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Calculating high school graduation rates: At a glance

As high schools move to the top of the reform agenda, educators have been scrutinizing one the most significant indicators of a high school’s performance: the rate of students who graduate. The attention is well-deserved—a high school diploma is the minimal qualification young people need to survive in today’s society.

But there is great debate in education research circles about how many students actually earn a diploma. Various reports cite national graduation rates as low as 70 percent and as high as 83 percent. The state picture is even more confusing: 36 states report graduation rates between 80 and 97 percent. Another source says the reality in these same states is 58–86 percent (Hall, 2005).

While statisticians argue about whose numbers are best, stakeholders at the school and district level are left wondering how big the problem is, where the problem lies, and more importantly, what they can do to help fix it.

  • Why it's hard to know how many students graduate. Few states and districts have systems in place to collect and report accurate, reliable information on graduation rates. At the same time, many states and districts rely on weak methods for calculating the number of diplomas, for example, by basing the graduation rate on the number of students who entered 12th grade in the fall, and thus not accounting for students who may have dropped out in 9th, 10th, or 11th grade. The result is that many published graduation rates tell only part of the story about how many students are graduating. Some states’ approaches misrepresent the true proportion of students receiving a standard diploma by more than 20 percentage points (Hall, 2005).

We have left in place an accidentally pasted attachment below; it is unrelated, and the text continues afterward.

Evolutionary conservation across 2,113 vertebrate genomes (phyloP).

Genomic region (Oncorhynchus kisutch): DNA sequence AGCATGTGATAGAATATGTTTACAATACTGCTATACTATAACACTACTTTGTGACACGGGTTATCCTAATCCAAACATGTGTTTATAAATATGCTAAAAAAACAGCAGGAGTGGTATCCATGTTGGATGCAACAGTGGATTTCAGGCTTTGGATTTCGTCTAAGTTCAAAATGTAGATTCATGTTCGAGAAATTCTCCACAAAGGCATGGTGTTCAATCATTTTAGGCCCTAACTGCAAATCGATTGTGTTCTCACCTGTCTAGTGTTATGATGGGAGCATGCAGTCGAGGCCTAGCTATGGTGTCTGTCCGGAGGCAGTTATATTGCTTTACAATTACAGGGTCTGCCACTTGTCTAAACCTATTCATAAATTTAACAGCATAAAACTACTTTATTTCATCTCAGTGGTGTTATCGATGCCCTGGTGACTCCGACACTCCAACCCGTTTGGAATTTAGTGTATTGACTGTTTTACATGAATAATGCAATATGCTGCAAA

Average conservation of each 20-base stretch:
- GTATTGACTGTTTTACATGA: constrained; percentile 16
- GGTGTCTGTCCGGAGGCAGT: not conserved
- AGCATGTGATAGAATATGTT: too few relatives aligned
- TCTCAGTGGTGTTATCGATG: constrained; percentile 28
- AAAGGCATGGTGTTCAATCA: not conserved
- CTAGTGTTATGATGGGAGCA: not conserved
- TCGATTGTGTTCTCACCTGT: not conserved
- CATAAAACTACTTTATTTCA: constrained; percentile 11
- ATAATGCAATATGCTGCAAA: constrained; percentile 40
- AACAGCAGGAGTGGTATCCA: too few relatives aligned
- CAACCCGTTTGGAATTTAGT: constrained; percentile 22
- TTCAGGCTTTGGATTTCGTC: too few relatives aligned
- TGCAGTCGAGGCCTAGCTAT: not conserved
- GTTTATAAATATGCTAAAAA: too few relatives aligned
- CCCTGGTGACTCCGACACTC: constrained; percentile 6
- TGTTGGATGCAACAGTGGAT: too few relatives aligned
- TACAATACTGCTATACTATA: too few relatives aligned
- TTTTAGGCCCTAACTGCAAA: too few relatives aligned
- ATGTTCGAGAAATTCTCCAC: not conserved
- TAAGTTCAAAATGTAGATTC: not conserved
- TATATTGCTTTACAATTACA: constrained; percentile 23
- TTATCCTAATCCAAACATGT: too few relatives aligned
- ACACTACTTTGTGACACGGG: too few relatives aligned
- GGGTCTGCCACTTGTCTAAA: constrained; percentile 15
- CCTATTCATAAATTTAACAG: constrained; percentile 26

• The best way to get the whole picture. In order to improve the quality of calculating and reporting graduation rates, the National Governors Association (NGA) developed the Graduation Counts Compact (2005). Under the Compact, states commit to developing a high-quality, student-level data collection system that tracks students from kindergarten through college. It also includes a four-year cohort graduate rate formula: The number of students who graduated divided by the number of students enrolling in 9th grade for the first time—plus the students who joined this class of students (that is, the cohort) and minus the students who left.